We hope that everyone has a chance to say their goodbyes to the this very special bear. And please feel free to use this comment section to send your best wishes to Yun Zi and his keepers.

Megan Owen is an associate director with the San Diego Zoo Institute for Conservation Research. Read her previous post, Pandas: How Far We’ve Come.

52

Polar Bears, Climate Change, and Mi (Ton Teiow)

Tatqiq's wild counterparts need more snow days.

Tatqiq’s wild counterparts need more snow days.

Mi Ton Teiow, the whimsical “bear” ambassador for the IUCN’s Bear Specialist Group (see post A Whimsical Bear Ambassador Arrives), has continued his travels, along with staff from the San Diego Zoo’s Institute for Conservation Research. With these travels, Mi is gaining experience in the multi-faceted world of bear conservation, which often includes extended periods of sitting and talking! While Mi might be anxious to get outside and do field research, our bear ambassador also understands that bringing people together to discuss the nuts and bolts of bear conservation is an important, and necessary, part of the process.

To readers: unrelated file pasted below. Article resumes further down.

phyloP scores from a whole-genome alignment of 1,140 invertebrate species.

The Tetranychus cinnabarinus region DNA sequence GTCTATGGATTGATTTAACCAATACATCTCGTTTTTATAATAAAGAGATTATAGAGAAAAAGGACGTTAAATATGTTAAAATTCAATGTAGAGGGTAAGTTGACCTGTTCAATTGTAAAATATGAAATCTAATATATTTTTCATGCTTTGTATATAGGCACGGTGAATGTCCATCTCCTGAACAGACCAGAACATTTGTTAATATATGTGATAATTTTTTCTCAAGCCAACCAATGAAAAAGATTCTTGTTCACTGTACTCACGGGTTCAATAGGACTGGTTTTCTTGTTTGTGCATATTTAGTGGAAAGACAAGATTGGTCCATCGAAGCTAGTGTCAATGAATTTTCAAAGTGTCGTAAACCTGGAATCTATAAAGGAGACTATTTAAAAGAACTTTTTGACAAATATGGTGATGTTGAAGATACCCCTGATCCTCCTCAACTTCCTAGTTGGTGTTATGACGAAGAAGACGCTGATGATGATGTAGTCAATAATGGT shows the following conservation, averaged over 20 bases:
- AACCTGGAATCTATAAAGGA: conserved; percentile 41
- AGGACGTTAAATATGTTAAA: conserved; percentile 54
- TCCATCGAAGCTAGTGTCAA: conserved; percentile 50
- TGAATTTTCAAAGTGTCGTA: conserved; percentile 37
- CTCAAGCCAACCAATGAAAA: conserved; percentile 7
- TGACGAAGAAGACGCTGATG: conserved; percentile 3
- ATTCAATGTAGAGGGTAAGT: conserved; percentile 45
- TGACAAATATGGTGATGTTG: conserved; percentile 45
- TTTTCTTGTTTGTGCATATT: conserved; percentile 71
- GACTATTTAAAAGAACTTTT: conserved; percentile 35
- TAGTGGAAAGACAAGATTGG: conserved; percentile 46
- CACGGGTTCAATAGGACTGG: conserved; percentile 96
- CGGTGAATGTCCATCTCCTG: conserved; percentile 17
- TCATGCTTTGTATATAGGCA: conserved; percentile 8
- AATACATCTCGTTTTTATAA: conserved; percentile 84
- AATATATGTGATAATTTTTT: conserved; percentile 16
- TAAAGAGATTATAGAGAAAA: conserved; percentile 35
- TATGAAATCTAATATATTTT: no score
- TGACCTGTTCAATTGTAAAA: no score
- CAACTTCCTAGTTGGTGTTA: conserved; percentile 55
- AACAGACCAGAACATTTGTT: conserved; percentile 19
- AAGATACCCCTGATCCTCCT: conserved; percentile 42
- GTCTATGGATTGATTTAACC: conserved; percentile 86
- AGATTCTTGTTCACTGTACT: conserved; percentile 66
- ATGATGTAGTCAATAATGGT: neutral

Recently, Mi traveled to the Toledo Zoo to sit in on the annual meeting of the Polar Bear Species Survival Plan (SSP). The role of the SSP (for polar bears or any other conservation-dependent species) is to bring together experts from zoos around the country to ensure that the members of the zoo community are being as effective as possible in supporting conservation efforts for the species. The focus of this SSP meeting was to enhance the synergy between zoo-based research, field-based research, and effective polar bear conservation. Speakers from the U.S. Geological Survey and researchers from the San Diego Zoo, Cincinnati Zoo, and Memphis Zoo presented overviews on current research and results, as well as ideas for the future.